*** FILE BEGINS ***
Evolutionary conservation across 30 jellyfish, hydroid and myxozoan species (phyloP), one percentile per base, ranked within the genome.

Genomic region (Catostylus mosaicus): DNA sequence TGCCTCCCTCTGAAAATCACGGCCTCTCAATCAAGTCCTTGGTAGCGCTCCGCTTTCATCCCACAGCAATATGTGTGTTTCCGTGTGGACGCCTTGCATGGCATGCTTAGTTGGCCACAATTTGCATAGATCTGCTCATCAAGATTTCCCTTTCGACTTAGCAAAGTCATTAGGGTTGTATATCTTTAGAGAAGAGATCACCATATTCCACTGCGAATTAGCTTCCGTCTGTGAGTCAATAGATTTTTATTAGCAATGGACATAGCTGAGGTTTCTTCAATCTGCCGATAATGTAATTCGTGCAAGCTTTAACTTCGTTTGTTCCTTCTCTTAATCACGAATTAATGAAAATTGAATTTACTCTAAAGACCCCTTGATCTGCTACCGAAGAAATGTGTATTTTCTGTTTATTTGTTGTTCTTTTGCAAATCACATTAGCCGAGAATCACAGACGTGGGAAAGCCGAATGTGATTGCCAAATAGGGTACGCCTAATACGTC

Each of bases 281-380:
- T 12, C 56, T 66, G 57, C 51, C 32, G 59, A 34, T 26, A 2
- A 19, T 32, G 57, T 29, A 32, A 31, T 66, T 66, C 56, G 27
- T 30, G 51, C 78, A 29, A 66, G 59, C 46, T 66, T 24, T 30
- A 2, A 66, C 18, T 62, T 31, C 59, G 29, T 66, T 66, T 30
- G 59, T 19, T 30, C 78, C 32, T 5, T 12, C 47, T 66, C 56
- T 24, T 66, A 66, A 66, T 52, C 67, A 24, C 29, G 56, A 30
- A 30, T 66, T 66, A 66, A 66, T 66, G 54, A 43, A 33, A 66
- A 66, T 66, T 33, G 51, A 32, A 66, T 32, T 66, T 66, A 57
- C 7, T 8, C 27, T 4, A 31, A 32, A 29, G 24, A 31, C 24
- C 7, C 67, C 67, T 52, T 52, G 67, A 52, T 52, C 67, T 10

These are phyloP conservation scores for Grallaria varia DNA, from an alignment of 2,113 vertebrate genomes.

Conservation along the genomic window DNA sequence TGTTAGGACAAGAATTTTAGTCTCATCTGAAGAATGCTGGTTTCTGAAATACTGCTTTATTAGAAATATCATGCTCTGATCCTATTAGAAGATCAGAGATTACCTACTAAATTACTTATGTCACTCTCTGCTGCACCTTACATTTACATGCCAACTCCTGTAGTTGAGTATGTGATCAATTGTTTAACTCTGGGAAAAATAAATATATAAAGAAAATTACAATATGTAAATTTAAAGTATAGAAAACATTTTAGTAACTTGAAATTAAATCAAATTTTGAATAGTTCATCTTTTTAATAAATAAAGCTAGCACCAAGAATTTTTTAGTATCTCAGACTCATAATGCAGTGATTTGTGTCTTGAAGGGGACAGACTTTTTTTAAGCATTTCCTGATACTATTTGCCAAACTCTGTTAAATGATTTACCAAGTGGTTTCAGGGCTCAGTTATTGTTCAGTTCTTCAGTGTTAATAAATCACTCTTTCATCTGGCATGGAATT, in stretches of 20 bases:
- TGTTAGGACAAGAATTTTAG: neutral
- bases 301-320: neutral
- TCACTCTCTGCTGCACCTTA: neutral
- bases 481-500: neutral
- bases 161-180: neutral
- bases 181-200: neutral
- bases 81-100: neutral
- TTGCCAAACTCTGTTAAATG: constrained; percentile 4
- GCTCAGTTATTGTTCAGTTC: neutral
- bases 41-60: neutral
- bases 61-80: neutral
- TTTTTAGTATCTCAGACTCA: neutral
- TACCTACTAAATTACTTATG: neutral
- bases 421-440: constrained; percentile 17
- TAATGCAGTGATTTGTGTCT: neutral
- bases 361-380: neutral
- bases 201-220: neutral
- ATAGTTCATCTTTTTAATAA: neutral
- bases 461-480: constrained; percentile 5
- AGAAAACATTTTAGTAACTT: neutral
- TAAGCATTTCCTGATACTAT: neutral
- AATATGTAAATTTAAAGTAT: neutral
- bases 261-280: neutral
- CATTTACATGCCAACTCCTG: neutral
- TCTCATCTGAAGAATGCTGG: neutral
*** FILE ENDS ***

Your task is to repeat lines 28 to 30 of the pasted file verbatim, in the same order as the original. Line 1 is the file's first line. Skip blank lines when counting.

- TACCTACTAAATTACTTATG: neutral
- bases 421-440: constrained; percentile 17
- TAATGCAGTGATTTGTGTCT: neutral